Stocks have once again been bouncing back and forth between inching higher and moving lower, keeping market volatility alive. We're waiting for China to emerge from lockdowns, the Russia war to play out, and for upcoming Fed meetings in June and July. But if we trace the last few days back, it's been earnings, particularly retail earnings, that have taken center state.

We've been watching Walmart (WMT) , Target (TGT) , TJX Companies (TJX) , and Home Depot (HD) earlier in the week, and Thursday morning Kohl's (KSS) , BJ's Wholesale (BJ) and Canada Goose (GOOS) . One of the line items that were paying attention to in these reports is inventory. The reason? Excessive inventories could lead to more aggressive discounting or slow restocking demand. While the former could weigh on product mix and margins, the latter would impact manufacturing activity and slow demand for suppliers.

Excessive inventories could lead to more aggressive discounting or slow restocking demand.

Exiting its April quarter, inventories at Walmart clocked in at $61.2 billion, the highest level in roughly 20 years and 6.4% higher than the $57.5 billion in inventory it held at the end of its October 2021 quarter. We point out that quarter specifically because of its lead into the all-important holiday shopping season, but again exiting the April 2022 quarter, its inventory level was higher. We saw something very similar with Target, Kohl's, Home Depot, BJ's, TJX Companies and even Amazon (AMZN) .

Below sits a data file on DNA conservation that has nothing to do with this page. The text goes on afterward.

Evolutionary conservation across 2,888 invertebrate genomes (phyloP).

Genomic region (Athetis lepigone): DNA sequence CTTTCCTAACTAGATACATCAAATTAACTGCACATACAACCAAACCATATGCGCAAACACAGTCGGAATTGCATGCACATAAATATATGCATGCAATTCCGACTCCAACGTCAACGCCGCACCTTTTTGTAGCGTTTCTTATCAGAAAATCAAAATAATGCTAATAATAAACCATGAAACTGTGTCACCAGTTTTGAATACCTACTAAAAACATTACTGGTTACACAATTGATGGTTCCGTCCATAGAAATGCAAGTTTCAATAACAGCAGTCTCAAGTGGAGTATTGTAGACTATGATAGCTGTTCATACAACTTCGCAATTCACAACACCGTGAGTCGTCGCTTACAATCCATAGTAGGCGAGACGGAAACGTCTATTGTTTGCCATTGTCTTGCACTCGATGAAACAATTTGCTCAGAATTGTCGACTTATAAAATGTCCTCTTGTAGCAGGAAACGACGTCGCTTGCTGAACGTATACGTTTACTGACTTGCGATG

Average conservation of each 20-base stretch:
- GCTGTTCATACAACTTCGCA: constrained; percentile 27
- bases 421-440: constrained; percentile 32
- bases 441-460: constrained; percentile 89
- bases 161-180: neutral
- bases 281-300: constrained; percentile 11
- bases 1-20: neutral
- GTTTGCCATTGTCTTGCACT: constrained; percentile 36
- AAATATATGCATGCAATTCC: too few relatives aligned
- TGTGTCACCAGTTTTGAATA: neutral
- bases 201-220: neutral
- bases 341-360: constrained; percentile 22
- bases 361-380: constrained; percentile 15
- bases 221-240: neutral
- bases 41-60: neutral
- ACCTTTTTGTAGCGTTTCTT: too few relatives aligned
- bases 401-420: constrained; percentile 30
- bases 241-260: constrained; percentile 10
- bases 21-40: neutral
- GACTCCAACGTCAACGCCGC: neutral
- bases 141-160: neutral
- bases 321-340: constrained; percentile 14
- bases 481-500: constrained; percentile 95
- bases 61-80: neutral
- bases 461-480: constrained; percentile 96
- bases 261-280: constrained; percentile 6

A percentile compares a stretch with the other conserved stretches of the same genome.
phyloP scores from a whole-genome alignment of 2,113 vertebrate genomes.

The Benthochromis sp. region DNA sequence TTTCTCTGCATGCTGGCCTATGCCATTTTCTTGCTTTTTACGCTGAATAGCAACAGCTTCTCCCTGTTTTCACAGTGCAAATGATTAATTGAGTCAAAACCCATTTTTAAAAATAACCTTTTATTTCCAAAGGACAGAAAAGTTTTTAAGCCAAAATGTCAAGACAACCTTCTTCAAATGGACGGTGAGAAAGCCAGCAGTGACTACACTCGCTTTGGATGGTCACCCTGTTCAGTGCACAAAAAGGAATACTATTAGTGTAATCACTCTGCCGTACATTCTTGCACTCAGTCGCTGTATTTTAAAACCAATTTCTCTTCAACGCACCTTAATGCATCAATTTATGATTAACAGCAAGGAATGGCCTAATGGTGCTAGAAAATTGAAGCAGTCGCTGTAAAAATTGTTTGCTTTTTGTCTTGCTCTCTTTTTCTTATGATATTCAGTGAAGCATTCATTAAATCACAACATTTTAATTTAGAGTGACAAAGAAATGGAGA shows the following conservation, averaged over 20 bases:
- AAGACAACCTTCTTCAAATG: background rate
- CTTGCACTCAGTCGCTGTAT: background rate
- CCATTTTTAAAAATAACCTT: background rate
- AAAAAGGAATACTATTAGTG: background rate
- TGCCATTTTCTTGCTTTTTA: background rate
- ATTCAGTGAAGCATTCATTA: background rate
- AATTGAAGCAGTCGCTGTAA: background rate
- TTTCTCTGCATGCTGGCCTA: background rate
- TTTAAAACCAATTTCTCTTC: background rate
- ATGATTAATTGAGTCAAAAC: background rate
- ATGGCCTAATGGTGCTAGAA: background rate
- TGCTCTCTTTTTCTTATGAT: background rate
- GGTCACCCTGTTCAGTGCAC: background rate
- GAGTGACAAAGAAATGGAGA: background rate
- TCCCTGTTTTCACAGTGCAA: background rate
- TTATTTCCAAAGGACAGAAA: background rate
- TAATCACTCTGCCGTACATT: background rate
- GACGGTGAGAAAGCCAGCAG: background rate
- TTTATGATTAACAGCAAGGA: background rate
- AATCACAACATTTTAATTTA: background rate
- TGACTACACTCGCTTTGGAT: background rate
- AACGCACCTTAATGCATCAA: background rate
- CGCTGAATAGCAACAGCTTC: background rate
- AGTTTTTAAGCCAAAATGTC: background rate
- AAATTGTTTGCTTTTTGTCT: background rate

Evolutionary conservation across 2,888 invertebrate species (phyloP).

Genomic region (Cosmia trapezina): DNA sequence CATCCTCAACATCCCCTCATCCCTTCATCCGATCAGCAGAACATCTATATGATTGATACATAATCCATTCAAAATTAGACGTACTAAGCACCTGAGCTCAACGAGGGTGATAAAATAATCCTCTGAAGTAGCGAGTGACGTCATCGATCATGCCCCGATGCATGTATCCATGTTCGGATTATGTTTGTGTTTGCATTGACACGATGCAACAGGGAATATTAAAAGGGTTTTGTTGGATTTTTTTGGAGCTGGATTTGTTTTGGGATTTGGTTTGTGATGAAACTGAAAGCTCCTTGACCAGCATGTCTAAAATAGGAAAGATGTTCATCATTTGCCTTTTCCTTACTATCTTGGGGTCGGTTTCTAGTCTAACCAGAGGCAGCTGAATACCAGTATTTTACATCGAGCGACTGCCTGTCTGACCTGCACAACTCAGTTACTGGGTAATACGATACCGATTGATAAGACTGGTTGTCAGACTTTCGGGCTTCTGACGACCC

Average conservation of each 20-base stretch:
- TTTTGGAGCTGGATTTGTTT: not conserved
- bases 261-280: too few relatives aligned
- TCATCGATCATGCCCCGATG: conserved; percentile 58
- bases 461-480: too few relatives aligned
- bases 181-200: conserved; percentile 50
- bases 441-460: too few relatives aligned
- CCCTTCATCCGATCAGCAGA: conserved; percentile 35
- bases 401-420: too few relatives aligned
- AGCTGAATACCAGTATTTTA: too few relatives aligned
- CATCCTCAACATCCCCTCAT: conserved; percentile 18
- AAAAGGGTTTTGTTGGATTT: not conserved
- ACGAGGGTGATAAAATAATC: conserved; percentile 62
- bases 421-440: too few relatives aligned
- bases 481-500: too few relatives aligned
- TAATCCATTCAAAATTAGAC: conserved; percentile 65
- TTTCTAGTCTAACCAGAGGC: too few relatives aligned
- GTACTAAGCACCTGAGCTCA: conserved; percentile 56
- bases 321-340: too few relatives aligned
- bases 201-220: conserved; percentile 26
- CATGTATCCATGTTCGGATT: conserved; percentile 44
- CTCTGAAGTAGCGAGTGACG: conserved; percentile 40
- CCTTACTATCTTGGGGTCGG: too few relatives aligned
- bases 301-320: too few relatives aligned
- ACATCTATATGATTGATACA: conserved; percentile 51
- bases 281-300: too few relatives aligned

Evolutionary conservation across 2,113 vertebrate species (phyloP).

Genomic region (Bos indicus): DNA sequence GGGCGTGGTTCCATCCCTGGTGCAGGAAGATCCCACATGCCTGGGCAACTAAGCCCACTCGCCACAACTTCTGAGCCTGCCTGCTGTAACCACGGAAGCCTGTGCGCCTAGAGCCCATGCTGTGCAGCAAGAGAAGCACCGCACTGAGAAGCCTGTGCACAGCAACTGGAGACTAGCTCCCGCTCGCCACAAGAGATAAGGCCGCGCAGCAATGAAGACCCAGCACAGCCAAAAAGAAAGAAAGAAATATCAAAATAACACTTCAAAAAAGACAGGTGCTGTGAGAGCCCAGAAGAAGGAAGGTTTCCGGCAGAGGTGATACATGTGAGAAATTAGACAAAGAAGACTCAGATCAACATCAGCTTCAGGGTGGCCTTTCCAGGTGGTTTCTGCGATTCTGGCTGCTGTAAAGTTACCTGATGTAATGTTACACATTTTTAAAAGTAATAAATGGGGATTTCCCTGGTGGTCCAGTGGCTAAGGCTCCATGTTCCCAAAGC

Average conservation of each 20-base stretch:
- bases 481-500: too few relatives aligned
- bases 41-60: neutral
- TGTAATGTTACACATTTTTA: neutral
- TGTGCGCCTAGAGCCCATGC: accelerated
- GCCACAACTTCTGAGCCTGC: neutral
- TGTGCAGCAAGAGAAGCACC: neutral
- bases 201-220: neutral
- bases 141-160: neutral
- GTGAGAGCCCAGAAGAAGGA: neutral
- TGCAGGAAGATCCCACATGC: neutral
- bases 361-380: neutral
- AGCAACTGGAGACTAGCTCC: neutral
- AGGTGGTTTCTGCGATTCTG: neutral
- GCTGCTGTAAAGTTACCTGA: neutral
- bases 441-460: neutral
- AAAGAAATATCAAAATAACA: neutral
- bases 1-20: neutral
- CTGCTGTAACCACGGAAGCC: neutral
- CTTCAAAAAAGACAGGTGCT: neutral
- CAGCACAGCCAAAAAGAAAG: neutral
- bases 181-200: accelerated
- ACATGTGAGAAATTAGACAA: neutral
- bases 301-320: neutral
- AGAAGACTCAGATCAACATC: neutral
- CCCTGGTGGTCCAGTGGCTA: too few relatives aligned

Some companies shared they are comfortable with their inventory levels, but given the bite into disposable income from food and gas inflation, as well as higher credit card financing costs, we aren't as confident as some of those companies. If it were a few companies that were exhibiting such inventory buildup, that would be one thing, but if we pull on the inventory thread it seems to be more than that and that's more than a tad concerning.

As we navigate the rest of the retail earnings season, we'll continue to flesh out this issue and what it could mean for the pace of the economy in the second half of 2022. We'll also be assessing what comparing the inflation data of the last several months has to tell us vs. the retailers that are reporting low-single digit revenue growth for their March and April 2022 quarters. Our guess is their revenue gains could be all on price, which would mean volumes may actually be lower year over year. Before we jump to that conclusion, we'll want to examine the data.

AAP is long WMT, AMZN.